I am a writer. I use my words.
I find it easy to describe my feelings.
Ravenous? Joyful? Discombobulated? (I am often discombobulated.)
But when my daughter is sad or overwhelmed, feeling awkward, she doesn’t speak her discomfort (or scream or cry or act out). She comes to me, puts her head on my shoulder and says, “I’m tired.”
Quietly. So no one else hears.
Occasionally, it’s My ear is sore. Or My palms won’t stop itching.
“Have you washed your hands this week?”
“Mom.” Deadpan look. “You’re so not funny.”
Perhaps. But I’d be lying if I told you I never laugh.
Karly has complained about tiny injuries for her entire fifteen years. A litany of aches and pains attacking body parts I have no name for.
“My foot is bothering me.”
“Ankle? Toe? Achilles tendon?”
She shakes her head. “The part in between.”
“Yeah,” she says. “It’s uncomfortable.”
I offer Advil. No. Band Aid? Neosporin? Should we go to Urgent Care?
I sigh. Then I guess I can’t help you.
I sit on the couch and she slides onto the cushion next to me, limbs draped over mine. Tugging up the legs of her sweatpants, she exposes her pale skin.
Again? I think. Can’t I ever just sit?
Still, I rub her calves and we watch TV together. She shifts, shoves an arm in my direction. I know what’s coming next.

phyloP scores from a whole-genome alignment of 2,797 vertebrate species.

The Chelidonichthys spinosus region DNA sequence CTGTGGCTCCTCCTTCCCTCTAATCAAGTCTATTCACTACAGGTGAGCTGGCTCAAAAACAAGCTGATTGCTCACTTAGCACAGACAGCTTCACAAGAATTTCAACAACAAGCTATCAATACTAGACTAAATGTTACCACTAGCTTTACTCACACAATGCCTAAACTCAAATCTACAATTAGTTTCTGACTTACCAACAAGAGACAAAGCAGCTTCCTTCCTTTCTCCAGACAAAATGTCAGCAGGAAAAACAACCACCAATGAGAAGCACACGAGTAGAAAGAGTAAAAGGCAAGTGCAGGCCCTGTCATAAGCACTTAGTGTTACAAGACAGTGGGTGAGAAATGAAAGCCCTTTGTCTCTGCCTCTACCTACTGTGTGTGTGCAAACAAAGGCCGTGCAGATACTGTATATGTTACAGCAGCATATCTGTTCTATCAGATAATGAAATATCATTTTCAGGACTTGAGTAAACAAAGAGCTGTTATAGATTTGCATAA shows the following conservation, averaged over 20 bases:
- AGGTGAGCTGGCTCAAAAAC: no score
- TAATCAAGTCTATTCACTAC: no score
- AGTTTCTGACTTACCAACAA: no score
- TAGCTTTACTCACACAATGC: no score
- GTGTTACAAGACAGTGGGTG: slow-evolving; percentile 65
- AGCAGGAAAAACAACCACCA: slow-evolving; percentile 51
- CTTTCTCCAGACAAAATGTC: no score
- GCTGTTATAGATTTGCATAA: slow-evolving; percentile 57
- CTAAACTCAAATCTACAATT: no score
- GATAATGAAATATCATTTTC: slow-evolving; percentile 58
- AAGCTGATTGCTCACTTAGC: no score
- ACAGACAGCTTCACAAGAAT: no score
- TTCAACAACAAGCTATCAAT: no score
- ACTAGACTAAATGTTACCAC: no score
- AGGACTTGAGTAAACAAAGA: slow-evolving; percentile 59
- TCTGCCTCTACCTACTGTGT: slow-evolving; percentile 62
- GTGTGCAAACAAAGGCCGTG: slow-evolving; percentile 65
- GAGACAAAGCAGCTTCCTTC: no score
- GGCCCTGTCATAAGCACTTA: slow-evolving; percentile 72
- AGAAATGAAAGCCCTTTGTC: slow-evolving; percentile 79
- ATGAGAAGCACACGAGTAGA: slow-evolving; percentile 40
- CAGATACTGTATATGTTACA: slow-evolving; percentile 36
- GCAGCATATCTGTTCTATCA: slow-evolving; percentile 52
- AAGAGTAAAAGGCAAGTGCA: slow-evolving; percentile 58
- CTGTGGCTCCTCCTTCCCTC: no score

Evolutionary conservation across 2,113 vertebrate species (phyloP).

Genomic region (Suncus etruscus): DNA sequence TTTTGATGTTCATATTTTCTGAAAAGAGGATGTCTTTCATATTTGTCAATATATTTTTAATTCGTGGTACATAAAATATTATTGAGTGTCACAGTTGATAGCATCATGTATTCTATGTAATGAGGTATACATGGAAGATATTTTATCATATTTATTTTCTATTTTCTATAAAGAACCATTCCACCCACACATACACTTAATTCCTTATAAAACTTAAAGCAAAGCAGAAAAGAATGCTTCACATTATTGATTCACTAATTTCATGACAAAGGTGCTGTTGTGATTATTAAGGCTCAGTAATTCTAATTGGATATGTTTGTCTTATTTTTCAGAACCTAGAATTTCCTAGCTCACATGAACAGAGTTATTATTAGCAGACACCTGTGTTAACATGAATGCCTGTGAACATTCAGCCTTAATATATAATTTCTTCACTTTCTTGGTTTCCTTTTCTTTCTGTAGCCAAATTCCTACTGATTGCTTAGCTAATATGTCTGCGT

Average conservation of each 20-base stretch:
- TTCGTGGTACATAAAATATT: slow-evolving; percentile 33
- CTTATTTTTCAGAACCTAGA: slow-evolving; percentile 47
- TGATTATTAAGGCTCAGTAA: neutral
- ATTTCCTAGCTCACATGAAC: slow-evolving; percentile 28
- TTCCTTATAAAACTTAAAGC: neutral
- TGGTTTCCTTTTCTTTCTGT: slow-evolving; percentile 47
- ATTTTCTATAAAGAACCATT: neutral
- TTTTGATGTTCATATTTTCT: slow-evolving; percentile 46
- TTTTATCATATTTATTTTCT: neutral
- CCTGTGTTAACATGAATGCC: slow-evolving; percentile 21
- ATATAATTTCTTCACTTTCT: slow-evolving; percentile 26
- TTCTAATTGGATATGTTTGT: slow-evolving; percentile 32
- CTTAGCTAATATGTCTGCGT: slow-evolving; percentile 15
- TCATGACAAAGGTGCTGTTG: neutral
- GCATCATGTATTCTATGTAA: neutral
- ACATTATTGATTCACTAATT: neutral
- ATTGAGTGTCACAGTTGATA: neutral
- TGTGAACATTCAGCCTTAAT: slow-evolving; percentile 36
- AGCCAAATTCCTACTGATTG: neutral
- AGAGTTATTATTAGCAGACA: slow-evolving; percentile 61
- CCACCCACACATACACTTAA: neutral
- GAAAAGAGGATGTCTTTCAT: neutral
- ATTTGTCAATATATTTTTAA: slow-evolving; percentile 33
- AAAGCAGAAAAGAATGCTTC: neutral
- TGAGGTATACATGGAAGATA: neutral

“My elbow’s been hurting.”
“For how long?” I ask.
She shrugs. I try not to roll my eyes but I can’t help myself.
“It’s always something with you, isn’t it?”
I hear it, then answer my own dumb question (because apparently, a house needs to fall on me).
Yes. It’s always something.
Of course it is.
Don’t we all have somethings? All the time?
Life is a series of somethings. Different people simply handle them differently.
We yell. Issue silent treatments. There might be cursing or slammed doors.
Some people act out.
Karly acts in.
She wears her heart on her elbow. So to speak.
I count myself lucky that my teenaged daughter is not dramatic. She doesn’t have tantrums, pitch fits or claim to hate me. She pulls in on herself and her emotional pain manifests on the outside.
When she is happy, she lights up the world. Laughter. Jokes. Stories. So many words.
“Mom! It was so funny!”
But she tucks the sadness away, lets it settle and disperse until she forgets that the “part in between ” was hurting.
Does this way of coping serve her well? I often worry that it doesn’t. But my attempts to coax her out have been largely unsuccessful. She prefers not to share the negative. At least not in words.
I stroke her elbow. Or her knee. Her neck. Let her rest her head on my shoulder.
“I feel tired,” she’ll say.
And I hope hope hope she also feels my love.